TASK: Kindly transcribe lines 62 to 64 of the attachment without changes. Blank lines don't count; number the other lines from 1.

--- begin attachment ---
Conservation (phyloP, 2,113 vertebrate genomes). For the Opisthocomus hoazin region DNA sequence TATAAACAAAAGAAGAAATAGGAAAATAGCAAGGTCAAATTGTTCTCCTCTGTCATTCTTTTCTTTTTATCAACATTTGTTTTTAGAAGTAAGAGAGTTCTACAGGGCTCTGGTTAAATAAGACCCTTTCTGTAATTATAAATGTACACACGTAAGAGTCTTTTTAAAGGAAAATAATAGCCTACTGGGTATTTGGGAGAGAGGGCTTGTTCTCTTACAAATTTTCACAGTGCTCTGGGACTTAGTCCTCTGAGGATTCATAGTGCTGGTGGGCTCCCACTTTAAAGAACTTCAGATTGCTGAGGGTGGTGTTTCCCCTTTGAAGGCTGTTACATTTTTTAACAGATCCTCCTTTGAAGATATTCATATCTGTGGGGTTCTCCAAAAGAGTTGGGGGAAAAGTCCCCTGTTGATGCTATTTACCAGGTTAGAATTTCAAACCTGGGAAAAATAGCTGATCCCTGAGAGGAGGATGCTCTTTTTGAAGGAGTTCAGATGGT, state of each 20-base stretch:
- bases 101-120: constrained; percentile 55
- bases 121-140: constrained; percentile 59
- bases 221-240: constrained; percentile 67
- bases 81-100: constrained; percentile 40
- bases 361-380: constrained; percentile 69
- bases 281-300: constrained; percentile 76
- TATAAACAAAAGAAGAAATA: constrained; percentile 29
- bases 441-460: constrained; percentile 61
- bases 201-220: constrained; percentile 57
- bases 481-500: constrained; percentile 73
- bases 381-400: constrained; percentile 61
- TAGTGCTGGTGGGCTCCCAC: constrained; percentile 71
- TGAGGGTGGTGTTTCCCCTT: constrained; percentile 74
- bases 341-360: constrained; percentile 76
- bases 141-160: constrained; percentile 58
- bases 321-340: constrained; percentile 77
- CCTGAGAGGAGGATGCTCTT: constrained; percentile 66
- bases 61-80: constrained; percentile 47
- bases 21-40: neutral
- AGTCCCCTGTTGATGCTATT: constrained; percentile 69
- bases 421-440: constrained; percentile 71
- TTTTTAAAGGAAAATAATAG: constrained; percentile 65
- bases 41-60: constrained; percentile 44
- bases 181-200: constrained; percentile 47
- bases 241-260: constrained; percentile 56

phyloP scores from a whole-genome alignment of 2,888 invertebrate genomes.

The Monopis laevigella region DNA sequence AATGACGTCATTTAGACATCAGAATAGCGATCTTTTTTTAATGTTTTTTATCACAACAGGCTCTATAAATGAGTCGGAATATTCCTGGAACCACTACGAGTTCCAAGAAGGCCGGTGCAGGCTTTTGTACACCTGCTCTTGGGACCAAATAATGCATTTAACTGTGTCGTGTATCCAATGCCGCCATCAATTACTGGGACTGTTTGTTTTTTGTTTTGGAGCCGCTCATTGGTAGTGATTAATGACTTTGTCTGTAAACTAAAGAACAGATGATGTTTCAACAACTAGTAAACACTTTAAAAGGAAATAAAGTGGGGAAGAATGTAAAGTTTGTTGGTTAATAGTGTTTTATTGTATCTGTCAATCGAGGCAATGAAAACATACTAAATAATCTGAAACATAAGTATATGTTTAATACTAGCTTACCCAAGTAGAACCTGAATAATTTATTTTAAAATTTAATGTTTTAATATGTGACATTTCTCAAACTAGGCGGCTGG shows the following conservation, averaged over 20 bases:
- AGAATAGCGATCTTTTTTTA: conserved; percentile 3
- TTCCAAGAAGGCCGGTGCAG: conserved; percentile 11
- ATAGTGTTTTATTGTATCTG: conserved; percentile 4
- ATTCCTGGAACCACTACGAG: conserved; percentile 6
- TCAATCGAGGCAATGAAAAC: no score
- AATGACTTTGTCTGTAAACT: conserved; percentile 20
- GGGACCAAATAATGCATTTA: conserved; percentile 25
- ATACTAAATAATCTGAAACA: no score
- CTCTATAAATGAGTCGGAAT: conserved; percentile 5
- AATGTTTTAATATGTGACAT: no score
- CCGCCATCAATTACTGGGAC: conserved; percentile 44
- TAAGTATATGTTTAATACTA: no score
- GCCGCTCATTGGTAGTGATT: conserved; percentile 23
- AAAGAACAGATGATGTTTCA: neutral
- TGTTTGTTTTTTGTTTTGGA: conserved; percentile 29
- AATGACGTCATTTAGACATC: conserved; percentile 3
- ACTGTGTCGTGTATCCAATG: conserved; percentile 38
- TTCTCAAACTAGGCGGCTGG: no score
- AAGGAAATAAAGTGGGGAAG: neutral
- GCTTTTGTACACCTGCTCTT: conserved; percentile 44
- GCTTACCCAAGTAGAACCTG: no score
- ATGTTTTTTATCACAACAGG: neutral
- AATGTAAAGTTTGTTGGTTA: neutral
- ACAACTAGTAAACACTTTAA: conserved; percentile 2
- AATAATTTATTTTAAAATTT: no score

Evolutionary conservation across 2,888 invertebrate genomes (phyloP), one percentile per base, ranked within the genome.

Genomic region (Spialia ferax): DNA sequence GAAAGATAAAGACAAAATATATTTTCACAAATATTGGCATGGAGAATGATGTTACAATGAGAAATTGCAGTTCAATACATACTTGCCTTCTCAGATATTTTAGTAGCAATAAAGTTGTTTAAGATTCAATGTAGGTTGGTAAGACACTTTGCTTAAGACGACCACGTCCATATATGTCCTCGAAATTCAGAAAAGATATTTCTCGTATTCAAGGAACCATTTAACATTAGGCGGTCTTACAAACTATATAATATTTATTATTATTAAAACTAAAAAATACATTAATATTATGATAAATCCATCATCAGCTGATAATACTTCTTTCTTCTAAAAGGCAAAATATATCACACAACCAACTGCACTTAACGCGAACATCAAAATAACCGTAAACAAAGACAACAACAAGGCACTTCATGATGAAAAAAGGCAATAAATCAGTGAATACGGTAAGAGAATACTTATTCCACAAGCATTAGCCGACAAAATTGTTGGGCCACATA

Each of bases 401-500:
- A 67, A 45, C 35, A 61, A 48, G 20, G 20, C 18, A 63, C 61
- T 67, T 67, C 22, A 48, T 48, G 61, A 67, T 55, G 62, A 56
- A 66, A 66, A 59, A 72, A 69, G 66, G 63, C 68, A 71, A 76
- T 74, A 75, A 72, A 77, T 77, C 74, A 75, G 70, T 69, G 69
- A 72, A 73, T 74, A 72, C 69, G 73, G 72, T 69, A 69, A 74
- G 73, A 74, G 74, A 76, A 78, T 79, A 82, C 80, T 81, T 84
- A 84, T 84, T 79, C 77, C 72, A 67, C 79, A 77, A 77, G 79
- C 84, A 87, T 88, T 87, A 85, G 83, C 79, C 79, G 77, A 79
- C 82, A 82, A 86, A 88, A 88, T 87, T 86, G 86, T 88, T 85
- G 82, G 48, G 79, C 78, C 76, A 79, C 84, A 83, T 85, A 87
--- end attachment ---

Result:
- G 73, A 74, G 74, A 76, A 78, T 79, A 82, C 80, T 81, T 84
- A 84, T 84, T 79, C 77, C 72, A 67, C 79, A 77, A 77, G 79
- C 84, A 87, T 88, T 87, A 85, G 83, C 79, C 79, G 77, A 79